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Title: Iron metabolism and biomarkers in idiopathic pulmonary arterial hypertension
Author: Rhodes, Christopher James
ISNI:       0000 0004 2700 4992
Awarding Body: Imperial College London
Current Institution: Imperial College London
Date of Award: 2011
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Idiopathic pulmonary arterial hypertension (IPAH) is a progressive disease characterised by increased vascular resistance and remodelling of the pulmonary vasculature. This causes strain on the right ventricle, leading eventually to failure and death. Iron status is thought to influence pulmonary vascular tone, particularly in hypoxia, and may be important in IPAH. Proteomic studies of lung tissues from IPAH patients versus control lobectomy samples revealed downregulated levels of the haemoglobin- and haem-scavenging proteins haptoglobin (Hp) and haemopexin. Plasma levels of Hp were also reduced in IPAH and related to the Hp genotype. Consistently low Hp levels were associated with dysregulated iron homeostasis in IPAH patients. Iron deficiency, as defined by raised plasma soluble transferrin receptor (sTfR) levels, was prevalent in IPAH patients and related to increased levels of the master iron regulator hepcidin. Iron deficiency was also associated with poor exercise capacity, disease progression and mortality. Circulating sTfR levels were compared against other iron-related and established prognostic biomarkers in IPAH, including N-terminal brain natriuretic peptide (NT-proBNP), red cell distribution width (RDW), growth differentiation factor-15 and interleukin-6. All predicted survival and related to disease severity in IPAH, but RDW and NT-proBNP provided the most information when clinical and haemodynamic indices were considered. Dysfunctional bone morphogenetic protein (BMP) receptor type II (BMPR2) signalling contributes to idiopathic as well as heritable PAH. Downregulation of BMPR2, but not the other type II BMP receptors ActRIIA and ActRIIB, led to increased hepcidin expression and secretion in response to BMP-6 stimulation in hepatocellular carcinoma HepG2 cells. Hepcidin expression was also enhanced in rat lung tissue following 1 or 2 weeks exposure to hypoxia. In conclusion, dysregulation of iron homeostasis is common in IPAH and appears to be important clinically. Increased hepcidin levels may contribute to this phenomenon and reflect the dysfunctional BMPR2 signalling associated with the disease.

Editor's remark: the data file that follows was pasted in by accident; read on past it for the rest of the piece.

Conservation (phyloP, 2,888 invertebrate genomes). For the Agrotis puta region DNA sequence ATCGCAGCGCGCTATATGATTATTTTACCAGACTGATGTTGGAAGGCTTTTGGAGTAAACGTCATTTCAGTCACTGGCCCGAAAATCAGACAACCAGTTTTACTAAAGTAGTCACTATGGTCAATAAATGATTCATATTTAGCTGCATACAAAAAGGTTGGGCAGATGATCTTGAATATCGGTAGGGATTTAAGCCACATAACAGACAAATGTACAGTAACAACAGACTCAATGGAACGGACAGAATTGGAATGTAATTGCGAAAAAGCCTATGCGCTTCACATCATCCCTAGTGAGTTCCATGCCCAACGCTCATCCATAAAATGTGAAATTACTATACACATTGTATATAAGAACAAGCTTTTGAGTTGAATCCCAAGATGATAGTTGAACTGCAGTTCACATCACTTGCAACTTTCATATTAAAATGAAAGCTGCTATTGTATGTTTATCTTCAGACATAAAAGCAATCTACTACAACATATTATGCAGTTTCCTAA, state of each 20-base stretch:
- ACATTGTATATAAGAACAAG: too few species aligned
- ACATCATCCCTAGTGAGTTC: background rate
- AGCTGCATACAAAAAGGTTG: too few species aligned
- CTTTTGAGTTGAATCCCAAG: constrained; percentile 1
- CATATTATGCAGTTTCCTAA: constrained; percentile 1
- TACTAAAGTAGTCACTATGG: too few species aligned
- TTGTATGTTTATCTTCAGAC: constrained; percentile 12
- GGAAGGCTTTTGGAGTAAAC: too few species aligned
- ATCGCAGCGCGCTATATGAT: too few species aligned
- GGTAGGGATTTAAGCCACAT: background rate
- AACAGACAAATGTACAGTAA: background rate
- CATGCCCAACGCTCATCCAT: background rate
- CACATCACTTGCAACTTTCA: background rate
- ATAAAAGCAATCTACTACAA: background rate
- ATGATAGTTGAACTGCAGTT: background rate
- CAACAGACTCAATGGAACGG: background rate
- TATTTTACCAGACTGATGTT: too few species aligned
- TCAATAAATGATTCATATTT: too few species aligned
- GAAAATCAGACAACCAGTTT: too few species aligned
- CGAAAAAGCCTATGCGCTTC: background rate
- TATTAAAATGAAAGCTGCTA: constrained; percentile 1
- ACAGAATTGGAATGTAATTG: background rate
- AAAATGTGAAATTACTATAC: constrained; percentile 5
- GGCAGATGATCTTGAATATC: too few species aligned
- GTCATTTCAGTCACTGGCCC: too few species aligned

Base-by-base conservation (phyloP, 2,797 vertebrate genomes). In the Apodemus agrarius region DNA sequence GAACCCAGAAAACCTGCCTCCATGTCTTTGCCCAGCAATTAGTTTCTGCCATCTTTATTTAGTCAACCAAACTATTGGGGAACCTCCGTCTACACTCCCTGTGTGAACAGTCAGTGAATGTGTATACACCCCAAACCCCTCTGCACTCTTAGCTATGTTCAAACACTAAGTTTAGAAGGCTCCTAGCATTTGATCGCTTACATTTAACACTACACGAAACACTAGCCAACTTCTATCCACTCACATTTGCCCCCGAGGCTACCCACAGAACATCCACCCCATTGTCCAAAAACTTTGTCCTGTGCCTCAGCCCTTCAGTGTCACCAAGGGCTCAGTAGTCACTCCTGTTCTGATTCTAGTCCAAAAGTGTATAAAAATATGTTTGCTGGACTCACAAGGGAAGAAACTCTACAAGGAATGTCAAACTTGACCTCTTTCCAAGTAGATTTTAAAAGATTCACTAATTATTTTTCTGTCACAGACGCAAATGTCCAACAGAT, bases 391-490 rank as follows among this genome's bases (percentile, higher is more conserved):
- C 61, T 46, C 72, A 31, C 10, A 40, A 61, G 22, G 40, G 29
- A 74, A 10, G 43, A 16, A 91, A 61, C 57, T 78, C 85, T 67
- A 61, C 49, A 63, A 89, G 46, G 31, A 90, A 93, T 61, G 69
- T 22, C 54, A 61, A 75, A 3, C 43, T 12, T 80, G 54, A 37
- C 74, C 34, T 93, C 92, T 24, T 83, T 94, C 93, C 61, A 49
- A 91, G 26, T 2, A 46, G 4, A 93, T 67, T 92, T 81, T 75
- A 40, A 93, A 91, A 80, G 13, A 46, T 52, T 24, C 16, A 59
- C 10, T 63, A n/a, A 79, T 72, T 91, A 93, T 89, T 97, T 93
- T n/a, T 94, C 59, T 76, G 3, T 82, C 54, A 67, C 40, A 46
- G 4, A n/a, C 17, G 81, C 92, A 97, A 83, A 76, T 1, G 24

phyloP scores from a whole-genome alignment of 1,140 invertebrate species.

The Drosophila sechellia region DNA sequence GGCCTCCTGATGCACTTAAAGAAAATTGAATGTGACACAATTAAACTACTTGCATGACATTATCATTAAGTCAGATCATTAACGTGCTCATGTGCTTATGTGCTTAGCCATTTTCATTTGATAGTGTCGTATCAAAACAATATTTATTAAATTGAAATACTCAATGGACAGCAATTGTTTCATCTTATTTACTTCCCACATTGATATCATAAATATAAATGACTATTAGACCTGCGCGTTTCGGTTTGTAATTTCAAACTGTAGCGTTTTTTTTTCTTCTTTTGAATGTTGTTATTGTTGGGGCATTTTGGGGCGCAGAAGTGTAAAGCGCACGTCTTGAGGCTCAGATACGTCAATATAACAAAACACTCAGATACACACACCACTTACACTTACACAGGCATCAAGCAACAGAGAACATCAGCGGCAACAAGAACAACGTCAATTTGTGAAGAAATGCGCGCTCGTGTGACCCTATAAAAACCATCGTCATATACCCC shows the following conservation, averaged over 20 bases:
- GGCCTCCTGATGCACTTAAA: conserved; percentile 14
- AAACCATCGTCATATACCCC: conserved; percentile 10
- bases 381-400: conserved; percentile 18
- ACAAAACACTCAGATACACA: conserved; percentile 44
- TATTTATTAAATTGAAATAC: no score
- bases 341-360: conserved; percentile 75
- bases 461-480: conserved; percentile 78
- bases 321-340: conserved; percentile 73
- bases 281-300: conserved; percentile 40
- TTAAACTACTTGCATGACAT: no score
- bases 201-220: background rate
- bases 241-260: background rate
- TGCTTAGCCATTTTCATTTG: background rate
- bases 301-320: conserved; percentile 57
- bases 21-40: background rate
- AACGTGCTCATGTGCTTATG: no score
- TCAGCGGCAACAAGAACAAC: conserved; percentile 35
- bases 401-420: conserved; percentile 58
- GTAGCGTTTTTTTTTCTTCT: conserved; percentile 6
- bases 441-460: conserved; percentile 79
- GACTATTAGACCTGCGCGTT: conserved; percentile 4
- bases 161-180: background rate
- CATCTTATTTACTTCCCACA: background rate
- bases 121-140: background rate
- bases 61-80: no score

Supervisor: Wilkins, Martin ; Wharton, John Sponsor: Medical Research Council
Qualification Name: Thesis (Ph.D.) Qualification Level: Doctoral